November 15, 2019

Two satellites launch aboard Chinese Kuaizhou 1A rocket


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Two experimental Chinese satellites have launched on a Kuaizhou 1A rocket from the Jiuquan space base in northwestern China.

The Kuaizhou 1A light-class launcher lifted off at 2341 GMT (7:41 p.m. EDT) on Aug. 30 from Jiuquan, according to the state-run Xinhua news agency.

Two small satellites were aboard the Kuaizhou 1A rocket — one for the Chinese Academy of Sciences and another for the commercial smallsat builder Spacety Co. Ltd.

The launch of the Kuaizhou 1A rocket occurred at 7:41 a.m. Beijing time on Aug. 31, marking China’s 16th orbital launch attempt of the year.

Six of China’s orbital launch attempts so far in 2019 have been flights of the country’s new generation of solid-fueled light-class satellite launchers, including vehicles developed by the country’s traditional government-owned aerospace contractors and companies with more private investment.

The quickening cadence of Chinese smallsat launcher flights is emblematic of wider market trends, in which CubeSats and microsatellites are launched with increasing frequency.

The Kuaizhou 1A rocket is managed by Expace, a launch provider owned by the China Aerospace Science and Industry Corp., the biggest Chinese state-backed aerospace contractor. Founded in 2016, Expace is charged with developing and manufacturing Kuaizhou rockets.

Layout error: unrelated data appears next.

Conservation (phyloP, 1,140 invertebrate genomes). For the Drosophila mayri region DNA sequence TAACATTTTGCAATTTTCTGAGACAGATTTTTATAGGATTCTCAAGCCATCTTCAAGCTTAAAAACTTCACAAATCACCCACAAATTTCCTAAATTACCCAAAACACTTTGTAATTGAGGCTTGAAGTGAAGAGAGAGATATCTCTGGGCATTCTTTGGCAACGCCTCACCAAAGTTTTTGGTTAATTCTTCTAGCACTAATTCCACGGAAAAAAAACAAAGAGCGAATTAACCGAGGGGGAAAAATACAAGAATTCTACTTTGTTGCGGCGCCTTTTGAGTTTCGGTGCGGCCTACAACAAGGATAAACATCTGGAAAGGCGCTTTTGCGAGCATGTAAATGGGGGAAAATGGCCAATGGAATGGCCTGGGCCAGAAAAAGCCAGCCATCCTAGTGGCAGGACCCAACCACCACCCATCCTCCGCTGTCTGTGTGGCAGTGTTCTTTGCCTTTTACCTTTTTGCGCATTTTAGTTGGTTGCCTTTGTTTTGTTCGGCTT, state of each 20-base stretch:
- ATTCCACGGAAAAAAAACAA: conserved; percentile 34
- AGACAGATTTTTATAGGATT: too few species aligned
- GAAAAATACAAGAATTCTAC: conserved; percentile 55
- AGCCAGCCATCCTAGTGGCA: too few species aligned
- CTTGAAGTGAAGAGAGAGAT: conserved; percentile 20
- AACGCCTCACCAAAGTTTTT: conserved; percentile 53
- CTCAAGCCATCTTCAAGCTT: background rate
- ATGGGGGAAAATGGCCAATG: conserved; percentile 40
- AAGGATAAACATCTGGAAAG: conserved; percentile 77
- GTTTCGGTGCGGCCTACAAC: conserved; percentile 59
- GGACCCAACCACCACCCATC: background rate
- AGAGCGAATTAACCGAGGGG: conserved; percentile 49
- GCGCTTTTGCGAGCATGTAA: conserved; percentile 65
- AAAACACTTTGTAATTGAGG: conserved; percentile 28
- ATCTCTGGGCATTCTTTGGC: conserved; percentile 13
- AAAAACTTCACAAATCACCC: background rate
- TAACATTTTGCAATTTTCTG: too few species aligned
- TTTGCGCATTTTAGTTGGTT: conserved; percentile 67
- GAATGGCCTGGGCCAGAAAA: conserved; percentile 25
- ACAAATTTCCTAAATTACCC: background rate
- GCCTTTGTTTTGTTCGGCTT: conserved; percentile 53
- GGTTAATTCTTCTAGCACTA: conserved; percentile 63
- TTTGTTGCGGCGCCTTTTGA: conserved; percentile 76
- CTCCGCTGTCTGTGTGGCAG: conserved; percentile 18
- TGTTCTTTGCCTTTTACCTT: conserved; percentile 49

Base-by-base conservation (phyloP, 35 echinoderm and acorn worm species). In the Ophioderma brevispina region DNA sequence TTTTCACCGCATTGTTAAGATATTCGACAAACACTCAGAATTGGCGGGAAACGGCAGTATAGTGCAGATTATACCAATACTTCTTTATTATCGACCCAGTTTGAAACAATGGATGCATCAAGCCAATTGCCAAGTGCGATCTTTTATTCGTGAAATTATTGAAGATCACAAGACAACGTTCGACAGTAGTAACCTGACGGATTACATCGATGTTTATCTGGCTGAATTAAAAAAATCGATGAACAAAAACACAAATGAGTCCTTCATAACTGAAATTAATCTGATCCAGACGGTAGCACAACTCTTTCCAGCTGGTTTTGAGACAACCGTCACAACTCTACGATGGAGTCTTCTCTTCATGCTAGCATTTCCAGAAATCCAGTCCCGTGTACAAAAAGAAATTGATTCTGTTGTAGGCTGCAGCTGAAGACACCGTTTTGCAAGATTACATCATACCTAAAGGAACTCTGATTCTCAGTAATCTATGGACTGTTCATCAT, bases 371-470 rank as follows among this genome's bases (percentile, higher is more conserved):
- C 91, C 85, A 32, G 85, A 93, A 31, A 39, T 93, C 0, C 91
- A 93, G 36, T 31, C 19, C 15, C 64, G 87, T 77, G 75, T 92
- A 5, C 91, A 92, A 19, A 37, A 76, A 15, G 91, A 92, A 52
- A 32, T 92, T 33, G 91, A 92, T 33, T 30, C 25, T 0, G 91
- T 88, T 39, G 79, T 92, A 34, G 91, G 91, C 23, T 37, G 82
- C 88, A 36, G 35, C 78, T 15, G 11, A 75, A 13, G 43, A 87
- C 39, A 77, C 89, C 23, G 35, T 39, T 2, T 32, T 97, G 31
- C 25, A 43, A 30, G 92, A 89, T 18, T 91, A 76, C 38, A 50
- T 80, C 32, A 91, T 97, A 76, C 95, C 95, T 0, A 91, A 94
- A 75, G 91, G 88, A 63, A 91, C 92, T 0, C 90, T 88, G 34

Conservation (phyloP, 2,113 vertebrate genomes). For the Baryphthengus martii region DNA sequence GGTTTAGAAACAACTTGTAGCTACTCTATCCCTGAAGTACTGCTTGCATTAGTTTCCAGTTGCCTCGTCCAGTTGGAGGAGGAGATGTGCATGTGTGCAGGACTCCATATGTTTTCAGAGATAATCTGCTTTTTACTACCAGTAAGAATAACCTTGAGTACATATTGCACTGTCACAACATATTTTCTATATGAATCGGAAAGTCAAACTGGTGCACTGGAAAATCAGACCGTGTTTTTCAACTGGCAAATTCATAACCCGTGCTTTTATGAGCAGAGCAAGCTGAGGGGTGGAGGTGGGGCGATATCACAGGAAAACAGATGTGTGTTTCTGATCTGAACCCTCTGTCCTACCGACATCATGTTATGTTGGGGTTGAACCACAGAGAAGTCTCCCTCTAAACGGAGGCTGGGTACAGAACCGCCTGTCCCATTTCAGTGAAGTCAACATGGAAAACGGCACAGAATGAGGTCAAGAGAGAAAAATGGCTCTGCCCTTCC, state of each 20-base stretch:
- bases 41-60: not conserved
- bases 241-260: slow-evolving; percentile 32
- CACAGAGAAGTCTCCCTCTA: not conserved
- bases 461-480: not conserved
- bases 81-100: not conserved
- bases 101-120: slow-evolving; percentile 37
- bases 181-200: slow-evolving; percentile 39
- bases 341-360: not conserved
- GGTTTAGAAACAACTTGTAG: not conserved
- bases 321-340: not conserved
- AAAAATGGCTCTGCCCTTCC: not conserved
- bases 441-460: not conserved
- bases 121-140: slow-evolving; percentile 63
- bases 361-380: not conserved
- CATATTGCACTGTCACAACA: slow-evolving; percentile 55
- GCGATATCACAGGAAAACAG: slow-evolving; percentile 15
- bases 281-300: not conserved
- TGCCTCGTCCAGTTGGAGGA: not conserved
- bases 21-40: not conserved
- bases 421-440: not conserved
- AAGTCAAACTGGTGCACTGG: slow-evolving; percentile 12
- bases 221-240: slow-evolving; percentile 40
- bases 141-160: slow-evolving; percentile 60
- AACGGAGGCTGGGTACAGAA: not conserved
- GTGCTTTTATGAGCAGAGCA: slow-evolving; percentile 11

The latest launch was the third flight of a Kuaizhou 1A rocket, which is capable of delivering some 440 pounds of payload to a 435-mile-high (700-kilometer) orbit. The four-stage Kuaizhou 1A rocket, designed for rapid call-up, is likely based on Chinese military missile technology.

U.S. military tracking data indicated the rocket released its two payloads into a polar orbit around 370 miles (600 kilometers) above Earth.

The KX-09 satellite for the Chinese Academy of Sciences will conduct unspecified microgravity technology experiments in orbit, according to Xinhua. Spacety’s Xiaoxiang 1-07 spacecraft, a technology demonstration CubeSat about the size of a briefcase, was also launched by the Kuaizhou 1A rocket.

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Follow Stephen Clark on Twitter: @StephenClark1.


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